Zita De bourbon-parme
The title could have been "Never go to Mexico".
Nothing new about the dangers of traveling and the usual corruption, bad chance, blood, evil man that kills young boys and co scenario's. I feel exactly the same emotions when I watch the news.
I could adapt to his different writing style but not to his passion for suffering and crualty and I had the feeling that when he got ennoyed with one of his characters he just found a thrilling way to get them out of his book.

For me it was like driving for
Jun 06, 2009 Greg rated it liked it  ·  review of another edition
I am seriously never inviting this guy McCarthy over for a dinner party...whatever goodness and light his characters find at one point in the story eventually is engulfed by pain and darkness. But I am never ceased to be amazed at the high-wire act he pulls off with his words...I ought to be throwing the book across the room in disgust at the arch and over-developed prose, but instead, I get lost in it. One of the best prose stylists I've ever read.
Ernie Peter
Aug 10, 2015 Ernie Peter rated it it was amazing  ·  review of another edition
I'm a big Cormac McCarthy fan, and this trilogy did not disappoint.

All The Pretty Horses was my favorite because I connected so much with John Grady Cole, and I enjoyed reconnecting with him in Cities of the Plain.

The Crossing was a good read, although I found it dragged a bit. Billy frustrated me throughout which probably had a lot to do with his age.

I loved Cities of the Plain, especially seeing the friendship between Billy and Grady. At times they had me in tears of laughter with their ban
Michael Battaglia
Cowboy quest stories leavened with a heaping slice of existential despair embodied by the seeping knowledge that the way of life as you know it is disintegrating as you live it? Sign me up for the drive!

I don't get the sense that McCarthy wanted to write a cowboy story (or stories) as much as write a long dissertation on why there's no way to write a cowboy story anymore. Or at least why he's not going to write one. A lot of the elements are present, men in hats, guns, the windswept scenery, ban
Derry Davis
Jul 09, 2011 Derry Davis rated it it was amazing  ·  review of another edition
Wonderful stories about the American - Mexican frontier of the late 19 and early 20th century. Incredible depiction of the country and the souls who inhabited it. Be aware that Mr. McCarthy has a penchat of less than joyous endings.
che è bello, eh. bello e poetico e con un sacco di cavalli e di polvere e di sigarette e di sfiga e di pessimismo. scritto in texano che ti ci vogliono tipo 100 pagine per capire che of=have e che moren=more than.
poi tra le righe capisci che il tempo non esiste, che il luogo è talmente immenso da sembrare minuscolo, perché per quanto ti muova rimani sempre lì. che i pensieri e le intenzioni non contano niente, ci sono solo i fatti. fatti piccoli e scomposti in gesti, un pollice sulla tesa del ca
Jul 22, 2014 Even rated it liked it  ·  review of another edition
It feels a bit presumptuous to give three of the most well regarded books by one of the most celebrated modern writers a less than stellar review, but ultimately The Border Trilogy was a disappointment. McCarthy's idiosyncratic punctuation style comes across as an affectation in these novels, especially when combined with the Spanish dialogue. It seems like the intent is to create an intimidating illusion of profundity under the guise of inscrutability, and the philosophical tangents evoke more ...more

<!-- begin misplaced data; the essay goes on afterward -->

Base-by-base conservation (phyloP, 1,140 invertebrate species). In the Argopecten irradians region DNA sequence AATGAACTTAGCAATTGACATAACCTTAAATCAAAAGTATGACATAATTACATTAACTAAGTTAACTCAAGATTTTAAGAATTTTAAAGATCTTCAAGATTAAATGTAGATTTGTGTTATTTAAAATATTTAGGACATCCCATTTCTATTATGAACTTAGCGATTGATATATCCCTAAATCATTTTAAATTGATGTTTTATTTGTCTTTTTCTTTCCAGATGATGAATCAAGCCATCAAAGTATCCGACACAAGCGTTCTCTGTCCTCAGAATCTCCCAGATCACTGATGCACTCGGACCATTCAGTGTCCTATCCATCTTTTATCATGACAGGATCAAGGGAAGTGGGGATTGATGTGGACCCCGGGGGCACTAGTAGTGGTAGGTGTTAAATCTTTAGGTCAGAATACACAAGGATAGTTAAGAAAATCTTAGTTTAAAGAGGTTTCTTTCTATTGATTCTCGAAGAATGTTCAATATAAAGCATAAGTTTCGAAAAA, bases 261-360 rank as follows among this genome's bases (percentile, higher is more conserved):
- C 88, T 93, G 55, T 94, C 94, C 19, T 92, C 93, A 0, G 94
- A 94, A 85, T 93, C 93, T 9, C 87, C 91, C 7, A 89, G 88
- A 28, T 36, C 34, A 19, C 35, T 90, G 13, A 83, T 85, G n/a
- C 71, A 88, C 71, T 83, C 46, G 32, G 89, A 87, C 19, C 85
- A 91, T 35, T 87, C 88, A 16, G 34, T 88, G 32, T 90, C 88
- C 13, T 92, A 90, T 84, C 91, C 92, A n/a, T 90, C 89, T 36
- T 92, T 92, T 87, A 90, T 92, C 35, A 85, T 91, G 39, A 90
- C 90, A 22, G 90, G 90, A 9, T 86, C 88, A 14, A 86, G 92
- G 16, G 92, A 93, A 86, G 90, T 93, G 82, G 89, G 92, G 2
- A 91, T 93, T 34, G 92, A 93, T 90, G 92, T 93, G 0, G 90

pierlapo  quimby
May 25, 2012 pierlapo quimby rated it really liked it  ·  review of another edition
Shelves: anglofoni
La roba che scrive quest'uomo è letteratura da figli di puttana.
In senso buono, però.
Love love love. Cormac McCarthy's best, to my heart and mind.
Dec 21, 2015 Mon67 rated it really liked it  ·  review of another edition
John Grady is my least favorite character of Cormac McCarthy. He's bi-dimensional and his choices are dictated mostly by his sudden love for a woman or by a delusional love situation.
That is why All the Pretty Horses deserves a three star review, instead The Crossing is an absolute masterpiece.
Cities of the Plain is a Shakespearian tragedy, and it's clear it's going to end a certain way from the beginning of the book. It tells the story of John Grady and Billy Parham (from The Crossing); that
Apr 23, 2016 Don rated it really liked it  ·  review of another edition
These three books are quite a good read. I liked the first book better than the second. The third was pretty decent as well. What makes these books great is the characters. Authentic and interesting people throughout the story. The stories are exceptionally detailed and very well set.

The books were excellent but there is a couple of things that made me have to power through certain parts. I took a lot longer to read these than most other books. There are several times in the books where there i
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Cormac McCarthy is an American novelist and playwright. He has written ten novels in the Southern Gothic, western, and post-apocalyptic genres and has also written plays and screenplays. He received the Pulitzer Prize in 2007 for The Road, and his 2005 novel No Country for Old Men was adapted as a 2007 film of the same name, which won four Academy Awards, including Best Picture.

His earlier Blood M
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Other Books in the Series

The Border Trilogy (3 books)
  • All the Pretty Horses (The Border Trilogy, #1)
  • The Crossing (The Border Trilogy, #2)
  • Cities of the Plain (The Border Trilogy, #3)

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“The boy who rode on slightly before him sat a horse not only as if he’d been born to it which he was but as if were he begot by malice or mischance into some queer land where horses never were he would have found them anyway.” 0 likes